Lebanon removes banking secrecy rules to fight corruption

Lebanon removes banking secrecy rules to fight corruption
A man holds Lebanese pounds next to U.S. dollar banknotes at a currency exchange shop in Beirut, Lebanon April 24, 2020. (Reuters)
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Updated 28 May 2020

Lebanon removes banking secrecy rules to fight corruption

Lebanon removes banking secrecy rules to fight corruption
  • The move opens the way for investigations into bank accounts of current and former officials such as Cabinet ministers

BEIRUT: Lebanon’s parliament approved on Thursday a law to remove decades-old banking secrecy rules in order to better fight rampant corruption that has pushed the country to the edge of economic collapse.
The move opens the way for investigations into bank accounts of current and former officials such as Cabinet ministers, legislators and civil servants, state-run National News Agency reported.
The restoration of stolen public money in the corruption-plagued nation has been a key demand of protesters who have been demonstrating since mid-October against Lebanon’s ruling elite, which they blame for widespread corruption and mismanagement.
The approval of the law came two months after the Cabinet approved a draft resolution to abolish the country’s banking secrecy laws, which have turned tiny Lebanon into the region’s Switzerland, attracting clients from around the Arab world who prized the anonymity its banks offered.
The new law gives powers to National Anti-corruption Commission and a Special Investigative Committee at the central bank to investigate bank account of officials, the report said.
For Thursday’s session, Lebanese lawmakers convened inside a Beirut theater so that they could observe social distancing measures imposed during the pandemic. Dozens of anti-government demonstrators briefly clashed with riot police outside as legislators met.
As lawmakers in face masks arrived at the theater, known as the UNESCO palace, paramedics sprayed them with disinfectant before they entered, one at a time.
Lebanon has been facing its worst economic crisis in decades, with unemployment figures soaring and the local currency losing more than half of its value against the dollar.
After the banking secrecy measure was passed, Parliament Speaker Nabih Berri suspended the session until later in the afternoon when the legislators were to discuss a draft general amnesty law.
The amnesty issue has deeply divided parliamentary blocs, with Christian groups calling for pardoning Lebanese who fled to Israel after it ended its occupation of southern Lebanon in 2000, while former Prime Minister Saad Hariri and others want the release of hundreds of Islamists held as terror suspects.
Lebanon and Israel are at a state of war and some Lebanese who fled to Israel now hold Israeli citizenship. Scores of protesters demonstrated in Beirut and southern Lebanon on Thursday against pardoning those living in Israel.


Saudi-Yemeni collaboration aims to support housing, education and employment sectors

Princess Lamia bint Majed and ambassador Mohammed bin Saeed Al-Jaber. (Supplied)
Princess Lamia bint Majed and ambassador Mohammed bin Saeed Al-Jaber. (Supplied)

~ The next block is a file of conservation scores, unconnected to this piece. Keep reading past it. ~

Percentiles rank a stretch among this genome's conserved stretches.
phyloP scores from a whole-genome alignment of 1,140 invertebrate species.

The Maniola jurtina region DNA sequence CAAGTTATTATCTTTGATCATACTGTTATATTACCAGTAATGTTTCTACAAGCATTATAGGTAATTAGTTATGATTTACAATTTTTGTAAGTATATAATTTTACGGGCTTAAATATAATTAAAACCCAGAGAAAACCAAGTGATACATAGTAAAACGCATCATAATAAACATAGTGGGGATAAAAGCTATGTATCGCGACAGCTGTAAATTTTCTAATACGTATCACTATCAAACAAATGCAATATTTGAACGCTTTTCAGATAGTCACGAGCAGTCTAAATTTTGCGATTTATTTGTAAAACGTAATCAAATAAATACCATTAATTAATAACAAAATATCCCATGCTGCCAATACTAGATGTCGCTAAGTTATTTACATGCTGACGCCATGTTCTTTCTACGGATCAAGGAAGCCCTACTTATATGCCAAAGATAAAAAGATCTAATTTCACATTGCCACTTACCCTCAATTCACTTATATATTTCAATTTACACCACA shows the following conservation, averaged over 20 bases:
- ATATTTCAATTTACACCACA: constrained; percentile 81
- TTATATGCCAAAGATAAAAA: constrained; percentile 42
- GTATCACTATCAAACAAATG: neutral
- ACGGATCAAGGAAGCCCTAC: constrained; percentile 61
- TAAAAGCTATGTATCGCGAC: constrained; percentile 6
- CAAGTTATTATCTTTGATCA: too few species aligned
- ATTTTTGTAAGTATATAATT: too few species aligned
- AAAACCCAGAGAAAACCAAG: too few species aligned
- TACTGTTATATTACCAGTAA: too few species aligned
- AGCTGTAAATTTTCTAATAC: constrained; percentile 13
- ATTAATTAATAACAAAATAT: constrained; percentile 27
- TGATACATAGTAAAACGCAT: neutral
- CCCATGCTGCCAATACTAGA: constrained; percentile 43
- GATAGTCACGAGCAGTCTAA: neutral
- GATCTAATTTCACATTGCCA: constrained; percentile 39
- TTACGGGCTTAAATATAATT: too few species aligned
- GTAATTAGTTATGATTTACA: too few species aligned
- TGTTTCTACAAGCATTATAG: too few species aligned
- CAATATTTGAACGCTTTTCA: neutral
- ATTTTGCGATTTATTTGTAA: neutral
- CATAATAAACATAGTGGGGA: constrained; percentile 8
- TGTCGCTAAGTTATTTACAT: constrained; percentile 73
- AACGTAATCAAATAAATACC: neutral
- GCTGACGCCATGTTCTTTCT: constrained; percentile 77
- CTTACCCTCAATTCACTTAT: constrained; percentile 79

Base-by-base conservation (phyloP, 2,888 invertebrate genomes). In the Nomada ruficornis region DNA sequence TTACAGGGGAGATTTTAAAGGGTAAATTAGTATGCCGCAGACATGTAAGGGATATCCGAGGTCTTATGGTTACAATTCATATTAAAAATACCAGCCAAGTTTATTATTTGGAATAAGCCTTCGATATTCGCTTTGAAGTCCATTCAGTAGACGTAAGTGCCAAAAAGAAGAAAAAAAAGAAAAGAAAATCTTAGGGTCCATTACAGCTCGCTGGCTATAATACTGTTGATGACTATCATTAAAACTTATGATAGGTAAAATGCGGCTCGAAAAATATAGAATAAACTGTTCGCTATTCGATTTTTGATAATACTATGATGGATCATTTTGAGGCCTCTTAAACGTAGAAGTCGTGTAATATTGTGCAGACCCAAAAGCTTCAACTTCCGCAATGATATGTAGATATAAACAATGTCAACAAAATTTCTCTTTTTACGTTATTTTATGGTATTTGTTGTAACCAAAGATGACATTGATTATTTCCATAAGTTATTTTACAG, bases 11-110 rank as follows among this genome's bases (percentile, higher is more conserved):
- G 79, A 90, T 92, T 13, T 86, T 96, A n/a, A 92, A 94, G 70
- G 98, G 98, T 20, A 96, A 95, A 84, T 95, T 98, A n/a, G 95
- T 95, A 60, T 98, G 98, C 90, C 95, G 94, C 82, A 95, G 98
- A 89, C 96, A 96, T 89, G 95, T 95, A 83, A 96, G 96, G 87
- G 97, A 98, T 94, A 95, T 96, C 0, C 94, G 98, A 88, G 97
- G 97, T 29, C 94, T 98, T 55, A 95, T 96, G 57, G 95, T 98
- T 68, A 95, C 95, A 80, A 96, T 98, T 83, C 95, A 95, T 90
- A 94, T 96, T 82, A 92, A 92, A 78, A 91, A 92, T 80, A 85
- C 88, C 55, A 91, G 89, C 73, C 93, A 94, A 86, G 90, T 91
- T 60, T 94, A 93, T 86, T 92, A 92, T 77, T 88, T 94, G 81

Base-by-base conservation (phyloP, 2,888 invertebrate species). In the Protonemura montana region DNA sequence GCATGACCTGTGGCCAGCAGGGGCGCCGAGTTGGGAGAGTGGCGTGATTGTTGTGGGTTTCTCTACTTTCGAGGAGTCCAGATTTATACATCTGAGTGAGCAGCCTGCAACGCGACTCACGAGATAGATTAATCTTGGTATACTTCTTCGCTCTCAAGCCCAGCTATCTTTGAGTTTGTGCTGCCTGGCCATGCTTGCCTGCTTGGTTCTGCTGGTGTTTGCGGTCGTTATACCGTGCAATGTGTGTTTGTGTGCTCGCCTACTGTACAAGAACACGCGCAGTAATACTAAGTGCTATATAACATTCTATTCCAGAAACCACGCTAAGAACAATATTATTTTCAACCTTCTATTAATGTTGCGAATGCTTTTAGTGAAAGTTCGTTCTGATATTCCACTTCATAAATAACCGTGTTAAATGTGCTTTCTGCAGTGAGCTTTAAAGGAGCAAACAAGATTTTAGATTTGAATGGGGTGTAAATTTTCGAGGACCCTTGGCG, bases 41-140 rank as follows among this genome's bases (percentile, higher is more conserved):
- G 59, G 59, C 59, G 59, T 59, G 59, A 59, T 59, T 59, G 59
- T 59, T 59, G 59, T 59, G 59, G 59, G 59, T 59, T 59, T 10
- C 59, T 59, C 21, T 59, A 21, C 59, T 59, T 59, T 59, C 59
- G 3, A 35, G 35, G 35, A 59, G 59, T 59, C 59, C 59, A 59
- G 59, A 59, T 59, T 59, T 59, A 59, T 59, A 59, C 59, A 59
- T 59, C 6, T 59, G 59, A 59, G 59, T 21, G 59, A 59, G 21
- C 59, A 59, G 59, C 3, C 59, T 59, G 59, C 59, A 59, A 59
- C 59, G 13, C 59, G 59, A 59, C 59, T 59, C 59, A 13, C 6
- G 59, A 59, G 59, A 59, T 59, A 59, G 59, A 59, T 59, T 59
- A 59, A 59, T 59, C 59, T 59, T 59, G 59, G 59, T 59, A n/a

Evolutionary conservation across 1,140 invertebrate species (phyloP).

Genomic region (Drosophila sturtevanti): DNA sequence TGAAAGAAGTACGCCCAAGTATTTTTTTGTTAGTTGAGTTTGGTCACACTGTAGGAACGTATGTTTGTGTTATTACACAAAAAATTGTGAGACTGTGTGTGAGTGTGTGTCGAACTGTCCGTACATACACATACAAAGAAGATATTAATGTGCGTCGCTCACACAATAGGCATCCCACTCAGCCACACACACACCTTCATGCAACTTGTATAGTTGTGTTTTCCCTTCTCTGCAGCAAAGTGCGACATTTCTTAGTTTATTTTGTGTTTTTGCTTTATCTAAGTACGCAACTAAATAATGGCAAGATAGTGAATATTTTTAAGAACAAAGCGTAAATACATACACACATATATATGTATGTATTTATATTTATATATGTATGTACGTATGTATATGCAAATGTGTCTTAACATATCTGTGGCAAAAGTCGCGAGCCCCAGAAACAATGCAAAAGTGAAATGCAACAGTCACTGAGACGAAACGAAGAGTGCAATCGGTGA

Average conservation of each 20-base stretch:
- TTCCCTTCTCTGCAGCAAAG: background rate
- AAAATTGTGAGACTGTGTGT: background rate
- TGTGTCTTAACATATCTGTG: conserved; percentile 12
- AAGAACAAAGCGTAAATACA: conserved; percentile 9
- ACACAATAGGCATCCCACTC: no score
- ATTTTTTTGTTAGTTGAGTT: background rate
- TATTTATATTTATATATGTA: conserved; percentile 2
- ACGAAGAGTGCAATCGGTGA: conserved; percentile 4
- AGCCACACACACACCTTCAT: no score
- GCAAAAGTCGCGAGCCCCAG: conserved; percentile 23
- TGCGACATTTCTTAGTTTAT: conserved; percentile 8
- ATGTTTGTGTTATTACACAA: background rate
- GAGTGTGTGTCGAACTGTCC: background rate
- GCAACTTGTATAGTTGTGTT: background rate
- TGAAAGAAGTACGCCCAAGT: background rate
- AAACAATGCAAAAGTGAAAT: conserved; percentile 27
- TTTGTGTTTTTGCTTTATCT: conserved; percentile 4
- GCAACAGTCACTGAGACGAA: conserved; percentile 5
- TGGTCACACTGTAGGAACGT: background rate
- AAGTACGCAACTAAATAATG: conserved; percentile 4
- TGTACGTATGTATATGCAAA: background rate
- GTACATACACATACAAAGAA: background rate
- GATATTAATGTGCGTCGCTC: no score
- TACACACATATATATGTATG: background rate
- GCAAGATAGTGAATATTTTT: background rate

Updated 33 min 49 sec ago

Saudi-Yemeni collaboration aims to support housing, education and employment sectors

Princess Lamia bint Majed and ambassador Mohammed bin Saeed Al-Jaber. (Supplied)
  • Initiative will offer more than 200 unemployed youth vocational training opportunities, while 1,600 new job opportunities will be created

RIYADH: The Saudi Development and Reconstruction Program for Yemen (SDRPY) has signed a number of agreements with Alwaleed Philanthropies, the charitable organization set up by Prince Alwaleed bin Talal Al-Saud, to address the housing and education needs of 4,860 Yemeni people.

The first memorandum of cooperation (MoC) is with UN-Habitat, represented by the program’s executive director Maimunah M. Sharif, to launch the Adequate Housing Project.

Coordinated with the Yemeni government, the housing project is restoring 600 housing units for low-income households in Aden and surrounding areas. The project is expected to directly benefit up to 4,200 people, as well as improving the general social and economic conditions of the surrounding neighbourhoods.

Moreover, the initiative will offer more than 200 unemployed youth vocational training opportunities, while 1,600 new job opportunities will be created during the project.

The second MoC is with Education for Employment (EFE) and will focus on a project entitled Building the Future for Yemeni Youth.

SDRPY’s Supervisor, Ambassador Mohammed bin Saeed Al-Jaber, said: “The initiatives are part of our efforts to assist the government in Yemen by restoring housing, offering placement programs, job training, and self-employment opportunities to youth, under the directives of King Salman and Crown Prince Mohammed bin Salman.”

Secretary General of Alwaleed Philanthropies Princess Lamia bint Majed Al Saud, said: “Adequate housing and proper job placements are vital in economic, social, and civic development. If addressed properly, a myriad of socio-economic benefits can be reaped and business opportunities will grow.”

She added: “Today’s agreements with the SDRPY, UN-Habitat and Education for Employment demonstrate our continuous efforts towards providing long-term solutions and achieving sustainable impact in a way that supports the most vulnerable segments of society. We are delighted to have partnered with institutions that share both our core values and ethos for creating real change within societies.”

Founded in 1980, Alwaleed Philanthropies has spent more than $4 billion in support of more than 1000 social initiatives in nearly 190 countries.